NATIONAL CHAMPIONSHIPS AND OLYMPIC TRIALS Friday 11 July to Sunday 13 July
Chambers saw off a strong challenge from Simeon Williamson
Controversial sprinter Dwain Chambers powered to victory in the 100m at the British Olympic trials to move a step closer to securing a place in Beijing.
The 30-year-old, who is seeking a High Court injunction next Wednesday to lift his lifetime Olympic ban for drug offences, won in 10.00 seconds.
Chambers needed to finish in the top two to have any chance of selection.
He finished ahead of second-placed Simeon Williamson, 22, who secured his Olympic place with a time of 10.03.
UK Athletics selectors will decide who takes Britain's third 100m place at Beijing and that is is likely to go to either Craig Pickering or Tyrone Edgar.
Pickering finished third here in 10.19 while Edgar was fourth in 10.22 but Marlon Devonish, who won 100m relay gold in Athens in 2004, finished seventh in 10.28.
UK Athletics reveals its Olympic squad on Monday but may delay naming its 100m team until after the High Court ruling.
I said I would put on a good performance and that I wouldn't let people down and hopefully all of that will work in my favour for Beijing this summer
Chambers, who had received a mixed reaction from the crowd ahead of the race, was left trailing at the start by Williamson but produced a strong finish.
"That was hard work," Chambers said. "But I am glad I have done my part of things and hopefully things will go well next week.
"It has been tough but before the start I just tried to keep my head clear - my biggest fear was messing things up.
"When Simeon went away so well I just had to keep cool and I am so happy to have won."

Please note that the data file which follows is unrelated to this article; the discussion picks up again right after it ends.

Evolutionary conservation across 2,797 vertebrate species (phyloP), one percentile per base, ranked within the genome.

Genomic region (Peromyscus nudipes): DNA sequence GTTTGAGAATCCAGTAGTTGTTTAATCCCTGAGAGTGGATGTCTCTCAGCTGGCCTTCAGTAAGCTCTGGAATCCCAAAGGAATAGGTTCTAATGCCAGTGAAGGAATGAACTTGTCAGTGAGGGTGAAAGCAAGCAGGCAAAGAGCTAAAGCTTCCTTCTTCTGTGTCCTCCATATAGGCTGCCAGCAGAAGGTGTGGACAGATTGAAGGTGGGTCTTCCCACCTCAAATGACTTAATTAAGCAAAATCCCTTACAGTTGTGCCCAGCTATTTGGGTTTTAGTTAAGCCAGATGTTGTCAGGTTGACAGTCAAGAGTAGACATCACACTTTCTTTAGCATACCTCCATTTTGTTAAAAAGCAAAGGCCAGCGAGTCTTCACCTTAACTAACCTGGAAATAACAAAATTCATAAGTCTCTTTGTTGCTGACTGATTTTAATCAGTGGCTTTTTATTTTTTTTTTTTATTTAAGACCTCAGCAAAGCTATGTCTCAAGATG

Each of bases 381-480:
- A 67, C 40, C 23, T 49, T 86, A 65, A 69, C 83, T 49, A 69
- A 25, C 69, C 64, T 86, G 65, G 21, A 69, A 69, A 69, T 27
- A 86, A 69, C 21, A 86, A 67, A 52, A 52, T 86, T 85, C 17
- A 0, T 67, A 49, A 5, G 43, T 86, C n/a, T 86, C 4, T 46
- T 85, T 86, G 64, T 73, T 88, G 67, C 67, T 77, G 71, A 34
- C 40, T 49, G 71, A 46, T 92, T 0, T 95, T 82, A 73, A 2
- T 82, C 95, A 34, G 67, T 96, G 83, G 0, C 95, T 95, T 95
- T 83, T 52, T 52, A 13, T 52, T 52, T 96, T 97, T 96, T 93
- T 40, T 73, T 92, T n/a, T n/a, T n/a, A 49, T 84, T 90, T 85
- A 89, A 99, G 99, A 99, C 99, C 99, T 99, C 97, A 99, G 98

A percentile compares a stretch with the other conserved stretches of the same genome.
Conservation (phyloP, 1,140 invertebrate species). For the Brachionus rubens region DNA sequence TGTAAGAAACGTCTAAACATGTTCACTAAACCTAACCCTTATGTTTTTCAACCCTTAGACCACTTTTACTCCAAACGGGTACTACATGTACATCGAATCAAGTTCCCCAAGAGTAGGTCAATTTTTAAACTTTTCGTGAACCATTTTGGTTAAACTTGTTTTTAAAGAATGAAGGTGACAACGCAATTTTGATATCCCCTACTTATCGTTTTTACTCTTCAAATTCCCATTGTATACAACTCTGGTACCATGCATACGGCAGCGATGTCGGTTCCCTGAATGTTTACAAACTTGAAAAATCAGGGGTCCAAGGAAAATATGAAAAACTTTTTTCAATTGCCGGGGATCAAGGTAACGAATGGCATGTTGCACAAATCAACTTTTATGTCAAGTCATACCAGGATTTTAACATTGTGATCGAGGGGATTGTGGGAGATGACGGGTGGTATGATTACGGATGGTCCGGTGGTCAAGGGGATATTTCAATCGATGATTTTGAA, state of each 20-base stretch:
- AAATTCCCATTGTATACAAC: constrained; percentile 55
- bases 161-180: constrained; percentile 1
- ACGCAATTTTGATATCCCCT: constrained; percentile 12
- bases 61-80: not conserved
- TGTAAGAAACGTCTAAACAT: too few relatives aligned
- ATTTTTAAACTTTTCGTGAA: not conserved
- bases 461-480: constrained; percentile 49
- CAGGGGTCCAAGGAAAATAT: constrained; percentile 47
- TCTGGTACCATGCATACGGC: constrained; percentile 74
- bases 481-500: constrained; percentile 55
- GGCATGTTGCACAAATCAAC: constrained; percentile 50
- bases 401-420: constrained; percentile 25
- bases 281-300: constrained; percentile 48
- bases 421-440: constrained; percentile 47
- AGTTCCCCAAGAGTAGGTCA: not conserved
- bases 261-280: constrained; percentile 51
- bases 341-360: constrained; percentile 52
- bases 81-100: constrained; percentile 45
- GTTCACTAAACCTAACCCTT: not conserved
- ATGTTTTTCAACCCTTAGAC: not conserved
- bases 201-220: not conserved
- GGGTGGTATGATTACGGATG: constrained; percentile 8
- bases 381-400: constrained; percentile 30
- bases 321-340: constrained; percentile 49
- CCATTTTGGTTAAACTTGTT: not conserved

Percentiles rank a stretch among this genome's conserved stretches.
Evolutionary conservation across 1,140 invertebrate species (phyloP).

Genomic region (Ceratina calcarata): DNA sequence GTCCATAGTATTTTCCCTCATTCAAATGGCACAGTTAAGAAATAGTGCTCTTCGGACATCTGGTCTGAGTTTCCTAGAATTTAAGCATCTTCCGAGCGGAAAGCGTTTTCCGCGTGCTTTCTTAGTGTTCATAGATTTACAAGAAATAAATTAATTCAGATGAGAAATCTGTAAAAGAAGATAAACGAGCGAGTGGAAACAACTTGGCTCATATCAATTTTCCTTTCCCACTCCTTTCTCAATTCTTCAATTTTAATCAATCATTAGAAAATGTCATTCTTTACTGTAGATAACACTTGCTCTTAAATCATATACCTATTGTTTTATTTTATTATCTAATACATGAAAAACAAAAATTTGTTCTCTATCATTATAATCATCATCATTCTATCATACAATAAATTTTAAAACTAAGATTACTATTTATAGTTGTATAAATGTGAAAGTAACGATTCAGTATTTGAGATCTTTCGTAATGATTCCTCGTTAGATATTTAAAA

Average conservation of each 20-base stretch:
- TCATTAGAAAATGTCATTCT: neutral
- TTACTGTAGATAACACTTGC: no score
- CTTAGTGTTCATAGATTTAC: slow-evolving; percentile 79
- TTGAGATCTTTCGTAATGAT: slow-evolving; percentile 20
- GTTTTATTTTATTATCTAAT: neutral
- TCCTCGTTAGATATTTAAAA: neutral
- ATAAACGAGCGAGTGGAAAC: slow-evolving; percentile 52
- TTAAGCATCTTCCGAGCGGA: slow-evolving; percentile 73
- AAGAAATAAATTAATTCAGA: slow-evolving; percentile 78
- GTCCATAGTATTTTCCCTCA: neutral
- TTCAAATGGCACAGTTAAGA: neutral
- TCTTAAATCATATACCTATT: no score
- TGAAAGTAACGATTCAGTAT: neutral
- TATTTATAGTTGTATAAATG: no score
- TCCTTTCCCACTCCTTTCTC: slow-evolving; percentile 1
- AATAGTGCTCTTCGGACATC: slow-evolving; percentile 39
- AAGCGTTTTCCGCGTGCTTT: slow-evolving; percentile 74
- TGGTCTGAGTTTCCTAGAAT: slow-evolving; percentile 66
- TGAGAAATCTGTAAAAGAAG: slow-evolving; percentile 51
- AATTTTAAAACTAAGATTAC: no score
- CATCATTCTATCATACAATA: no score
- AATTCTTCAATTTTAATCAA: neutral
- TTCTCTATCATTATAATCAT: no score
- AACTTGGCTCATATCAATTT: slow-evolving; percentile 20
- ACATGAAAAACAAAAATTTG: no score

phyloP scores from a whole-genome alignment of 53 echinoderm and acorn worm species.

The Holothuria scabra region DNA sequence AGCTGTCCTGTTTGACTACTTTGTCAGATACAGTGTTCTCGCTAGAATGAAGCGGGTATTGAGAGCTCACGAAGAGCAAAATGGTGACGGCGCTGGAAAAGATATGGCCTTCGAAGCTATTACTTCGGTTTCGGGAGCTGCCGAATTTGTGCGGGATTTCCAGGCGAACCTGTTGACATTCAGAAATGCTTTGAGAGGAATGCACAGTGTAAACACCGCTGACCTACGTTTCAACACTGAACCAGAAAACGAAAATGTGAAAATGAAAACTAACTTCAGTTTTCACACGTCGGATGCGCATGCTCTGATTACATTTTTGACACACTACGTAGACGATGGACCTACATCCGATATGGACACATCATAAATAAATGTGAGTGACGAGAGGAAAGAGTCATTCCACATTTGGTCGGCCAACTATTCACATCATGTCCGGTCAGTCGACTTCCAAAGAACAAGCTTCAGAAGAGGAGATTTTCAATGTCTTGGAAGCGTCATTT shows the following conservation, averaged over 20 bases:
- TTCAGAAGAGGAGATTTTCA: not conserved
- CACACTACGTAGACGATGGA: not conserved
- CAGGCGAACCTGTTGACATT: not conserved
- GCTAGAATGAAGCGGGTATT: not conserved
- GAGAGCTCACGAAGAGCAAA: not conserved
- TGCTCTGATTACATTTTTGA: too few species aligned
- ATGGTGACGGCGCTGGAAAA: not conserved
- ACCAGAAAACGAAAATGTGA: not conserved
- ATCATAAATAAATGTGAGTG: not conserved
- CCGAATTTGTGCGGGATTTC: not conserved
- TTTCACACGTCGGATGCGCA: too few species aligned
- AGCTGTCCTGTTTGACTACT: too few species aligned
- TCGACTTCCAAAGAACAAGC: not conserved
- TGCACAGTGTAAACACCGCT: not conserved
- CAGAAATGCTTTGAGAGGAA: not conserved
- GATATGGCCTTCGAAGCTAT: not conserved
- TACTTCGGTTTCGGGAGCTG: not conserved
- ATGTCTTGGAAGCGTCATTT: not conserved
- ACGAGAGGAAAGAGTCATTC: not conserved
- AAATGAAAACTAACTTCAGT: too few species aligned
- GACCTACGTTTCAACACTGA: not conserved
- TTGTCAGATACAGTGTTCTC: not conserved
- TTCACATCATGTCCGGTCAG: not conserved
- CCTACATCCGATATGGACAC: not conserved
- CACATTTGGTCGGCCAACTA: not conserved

Williamson, the European Under-23 champion, flew out of the blocks ahead of Chambers and pushed him all the way to finish with a stunning new personal best and a place in the squad for Beijing.
"It is great that I will be there competing," the Highgate Harrier said. "There was a lot of pressure here - this was not just a backstreet meet, it was the Olympic trials.
"But it felt easy. I knew I was going to run quick, but not that quick."
Interview: Dwain Chambers
But Pickering will have to wait to discover if he will make it to China, and he made it clear he does not think Chambers should be in the team.
"I respect Dwain as an athlete - he is an amazing athlete," Pickering explained. "But he has done bad things in the past. I think the rule (that stops him going) existed prior to that and I think it should exist."
Chambers, who breezed through his heats and semi-final, had already achieved the Olympic qualifying standard of 10.21 seconds and rose to the top of the British rankings when he clocked 10.05 secs at the end of June.
His success leaves UKA's selectors with a dilemma. Under its selection criteria, athletes who finish inside the top two are eligible for the squad so long as they have also achieved the qualifying mark. But Chambers' lifetime Olympic ban, imposed by the British Olympic Association (BOA) after he tested positive for banned steroid THG, means in theory he cannot be selected.
However, Chambers is seeking a temporary injunction against the BOA by-law at a hearing next Wednesday and if the High Court rule in his favour then UKA may be forced to select him.
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